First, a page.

When vacationers head for the Indiana Dunes, they fall in love with an amazing landscape of sandy peaks and valleys that rise from pristine beaches along the clear, blue waters of Lake Michigan. Northern Indiana claims this unique national treasure, all part of the Indiana Dunes National Park.
LaPorte County serves as a gateway to this enclave, which encompasses 15 miles of sandy shoreline and an incredible 15,000 acres. Along with the sandy beaches and dunes, you’ll discover peaceful woodlands, meandering rivers, sunny prairies and mysterious wetlands, rich with rare fauna and flora. Devout birdwatchers have come to know the area for the more than 350 bird species that live here or migrate through. The annual Indiana Dunes Birding Festival in the spring draws birdwatchers from across the nation
It’s not surprising that other outdoor activity abounds. Some 50 miles of trails draw hikers over rugged dunes and farther inland where walkways cross watery bogs, and pathways lead through deep forests, havens for wildlife. You can get a lot of information and advice on specific hiking trails, camping, fishing, birding and other outdoor adventures at the Indiana Dunes State Park, just a few miles west of Michigan City. Join guided nature hikes that rangers lead all year round, or sign up for planned activities such as a geocaching competitions or an outdoor weekend with planned hiking, backpacking, paddling and biking outings.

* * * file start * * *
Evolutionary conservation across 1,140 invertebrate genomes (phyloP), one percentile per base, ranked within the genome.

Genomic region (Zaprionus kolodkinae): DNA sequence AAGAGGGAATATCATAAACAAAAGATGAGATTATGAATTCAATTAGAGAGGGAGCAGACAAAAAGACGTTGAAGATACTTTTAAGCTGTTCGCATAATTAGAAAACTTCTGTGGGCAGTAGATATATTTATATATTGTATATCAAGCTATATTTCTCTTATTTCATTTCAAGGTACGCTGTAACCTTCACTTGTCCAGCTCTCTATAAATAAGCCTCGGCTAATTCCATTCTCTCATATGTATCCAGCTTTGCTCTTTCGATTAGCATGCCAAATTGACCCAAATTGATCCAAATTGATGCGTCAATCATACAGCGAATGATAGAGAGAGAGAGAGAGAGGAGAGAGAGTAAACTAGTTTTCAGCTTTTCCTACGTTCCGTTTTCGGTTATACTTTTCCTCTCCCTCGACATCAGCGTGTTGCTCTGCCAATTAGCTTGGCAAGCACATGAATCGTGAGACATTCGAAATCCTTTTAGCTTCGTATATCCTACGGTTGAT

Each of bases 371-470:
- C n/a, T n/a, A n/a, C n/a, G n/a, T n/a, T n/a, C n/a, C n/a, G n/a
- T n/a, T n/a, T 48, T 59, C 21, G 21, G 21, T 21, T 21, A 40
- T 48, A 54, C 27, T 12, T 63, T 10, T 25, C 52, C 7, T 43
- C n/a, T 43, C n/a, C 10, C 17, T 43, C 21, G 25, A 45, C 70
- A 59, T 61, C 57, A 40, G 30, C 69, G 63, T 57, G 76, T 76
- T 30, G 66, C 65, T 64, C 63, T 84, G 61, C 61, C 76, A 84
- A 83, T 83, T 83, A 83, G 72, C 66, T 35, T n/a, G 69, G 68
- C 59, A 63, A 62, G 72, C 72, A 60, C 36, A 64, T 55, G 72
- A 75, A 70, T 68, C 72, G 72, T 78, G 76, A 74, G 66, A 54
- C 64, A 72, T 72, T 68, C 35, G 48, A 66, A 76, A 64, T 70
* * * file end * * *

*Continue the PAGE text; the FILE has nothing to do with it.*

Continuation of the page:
Several times a year, rangers lead hikes through the rare and fragile ecosystem of Pinhook Bog, which has been designated a National Natural Landmark. Located in LaPorte County, the bog is a relic of the region’s glacial past and features boardwalks that cross a floating mass of sphagnum moss. A few miles west, you also might try the Three Dune Challenge, tackling the three tallest sand dunes in the Indiana Dunes State Park.
Kayakers who come to the National Park enjoy the Lake Michigan Water Trail, a 50-mile stretch of the big lake with multiple access points between Indiana’s borders with Illinois on the west and Michigan on the east. Two of the access points are in LaPorte County.
Connecting with nature itself is what most visitors find to be the best part of days spent at the Indiana Dunes. For some, claiming their own beach spot, diving into cool waters and just enjoying stunning lake views tops the list. For others, it might be hiking among the dunes themselves, where waving beach grass and shifting sands sculpt a sweeping spectacle. You might end your day around a campfire or back at a cozy inn in one of LaPorte County’s welcoming communities. The possibilities are endless in this special corner of Indiana.